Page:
Impacts of climate change on European rocky intertidal ecosystems
The aim of this project is to use ecological, physiological and genetic approaches to objectively identify the origin and quantify the effects of thermal stress on intertidal organisms over a wide geographical range of more than 20 degrees of latitude.

This research focuses on the intertidal zone, a narrow band populated by species that, despite marine ancestry, are periodically exposed to stressful and variable terrestrial conditions during low tide. Because these organisms are largely sedentary and live close to their physiological limits, they are regarded as sensitive indicators of the effects of climate change on biogeography and biodiversity.

In this project, we are evaluating aspects of physiological performance (by coupling bio-mimicking sensors and molecular techniques) in ecological contexts, both in the laboratory and in the field. This project was born from collaboration between CIBIO (University of Porto, Portugal), University of South Carolina (USA) and University of Évora (Portugal).

Technical data
Time span: 2010-2013
Total funding: €164,403
Funding agency: Fundação para a Ciência e a Tecnologia
PI: Fernando P. Lima

Supported graduate students
Rui Seabra Martinho. Analysis of the mechanistic link between micro-climate and macro-biogeographic patterns of intertidal rocky shore organisms. PhD in Biology, University of Porto.

Ana Filipa Gomes. Intertidal thermal stress: a multispecies approach. MsC in Recursos Biológicos Aquáticos, University of Porto.
 
The intertidal is ideal for studying the effects of climate change
Preparing the rock surface for deploying robolimpets, NW France
Rui Seabra's PhD is being supported by this project
 
 
Linking habitat heterogeneity with physiology and metapopulation structure to forecast effects of climate change on continental scales
The aim of this project is to develop robust methods for forecasting the effects of climate change across multiple key species and at continental scales. We are using a macro-biogeographic approach to understand how the distribution of macrohabitats determines metapopulation and metacommunity structure and change on continental scales. Then, we will validate multi-species models with historical biogeography, using historical oceanography to hindcast patterns of biodiversity in the coastal zone over 20 degrees of latitude during the past 50-150 years.

This project was born from collaboration between CIBIO (University of Porto, Portugal) and University of South Carolina (USA).

Technical data
Time span: 2012-2015
Total funding: €151,364
Funding agency: Fundação para a Ciência e a Tecnologia
PI: Fernando P. Lima
 
The effects of heat stress are being evaluated on a variety of species
Mesocosms allow us to simulate any location on the European Coast
 
         
 
Robolimpets and biomimetic desiccation data loggers
Robolimpets are self-contained, rugged and miniaturized devices that can be easily and inexpensively built to mimic the thermal characteristics of intertidal organisms and record their thermal trajectories over a broad variety of temporal and spatial scales. They are biomimetic in the sense that they feature the thermal characteristics and visually resemble real organisms, thus being inconspicuous in the intertidal environment.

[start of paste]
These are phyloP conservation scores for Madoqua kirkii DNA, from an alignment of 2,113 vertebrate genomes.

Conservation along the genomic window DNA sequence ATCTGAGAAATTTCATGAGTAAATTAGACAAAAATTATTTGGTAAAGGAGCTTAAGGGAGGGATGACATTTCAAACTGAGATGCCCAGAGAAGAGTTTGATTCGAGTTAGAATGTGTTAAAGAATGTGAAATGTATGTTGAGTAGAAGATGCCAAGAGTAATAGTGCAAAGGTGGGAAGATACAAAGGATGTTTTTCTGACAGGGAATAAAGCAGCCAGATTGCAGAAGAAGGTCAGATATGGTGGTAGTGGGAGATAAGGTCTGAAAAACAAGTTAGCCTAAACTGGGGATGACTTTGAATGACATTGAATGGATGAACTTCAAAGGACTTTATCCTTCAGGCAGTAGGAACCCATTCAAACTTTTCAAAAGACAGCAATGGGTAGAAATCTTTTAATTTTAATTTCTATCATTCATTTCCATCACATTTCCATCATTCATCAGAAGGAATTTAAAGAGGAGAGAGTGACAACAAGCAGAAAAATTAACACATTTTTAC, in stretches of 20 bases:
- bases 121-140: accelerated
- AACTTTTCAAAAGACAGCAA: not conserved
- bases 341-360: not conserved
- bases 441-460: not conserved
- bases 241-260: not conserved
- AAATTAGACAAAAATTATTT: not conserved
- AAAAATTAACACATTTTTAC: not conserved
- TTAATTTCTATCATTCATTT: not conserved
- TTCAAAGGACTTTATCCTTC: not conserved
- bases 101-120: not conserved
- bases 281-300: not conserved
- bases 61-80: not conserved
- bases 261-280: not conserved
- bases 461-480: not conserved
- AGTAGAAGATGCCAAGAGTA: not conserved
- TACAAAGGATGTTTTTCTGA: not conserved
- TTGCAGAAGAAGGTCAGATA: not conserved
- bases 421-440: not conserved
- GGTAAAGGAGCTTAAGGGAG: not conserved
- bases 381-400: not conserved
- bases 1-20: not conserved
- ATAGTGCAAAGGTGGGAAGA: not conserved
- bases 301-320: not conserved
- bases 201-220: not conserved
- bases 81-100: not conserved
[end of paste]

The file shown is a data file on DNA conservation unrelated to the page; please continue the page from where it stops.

These devices consist of a lithium battery powering the circuit board from a DS1922L iButton, embedded in 3M Scotchcast 2130waterproof compound, inside an emptied real limpet shell. Two exposed wires penetrating the shell serve as contacts for logger programming and subsequent data retrieval. Robolimpets have been shown to match very tightly the temperature profiles of live animals in the field. The DS1922 iButton can be programmed to record up to 8192 readings at 0.5 °C (enough for more than 5 months with a sampling frequency of 30 min).The design of the robolimpets resulted from the collaboration with David Wethey (Univ. South Carolina, USA). For more information click HERE.

In collaboration with Nicholas Burnett (University of South Carolina), we have developed a new kind of robolimpet:  the biomimetic desiccation data logger - BDDL, designed to serve as a relative measure of potential desiccation stress that limpets are exposed to in a particular microclimate. BDDL can measure the frequency and relative magnitude of desiccation stress associated with wind and larger meteorological events as experienced by the study organism, in any possible microclimate. THIS manuscript provides more details.
 
Manufacturing roblimpets in the lab
Testing desiccation sensors and loggers at La Caridad, NW Spain
 
For intertidal organisms, side matters
Using robolimpets, we have examined the relative magnitudes of local-scale versus large-scale latitudinal patterns of intertidal body temperatures. In 2008 and 2009, loggers collected 30-minute resolution data on body temperatures at a variety of microhabitats on 13 rocky shores along the Atlantic coast of the Iberian Peninsula.

Data showed that during low tide, body temperatures of sun-exposed animals routinely reached much higher temperatures than their counterparts attached to north-facing, shaded surfaces. Sunny vs shaded differences were consistently larger than the variability associated with the seasons and with shore level.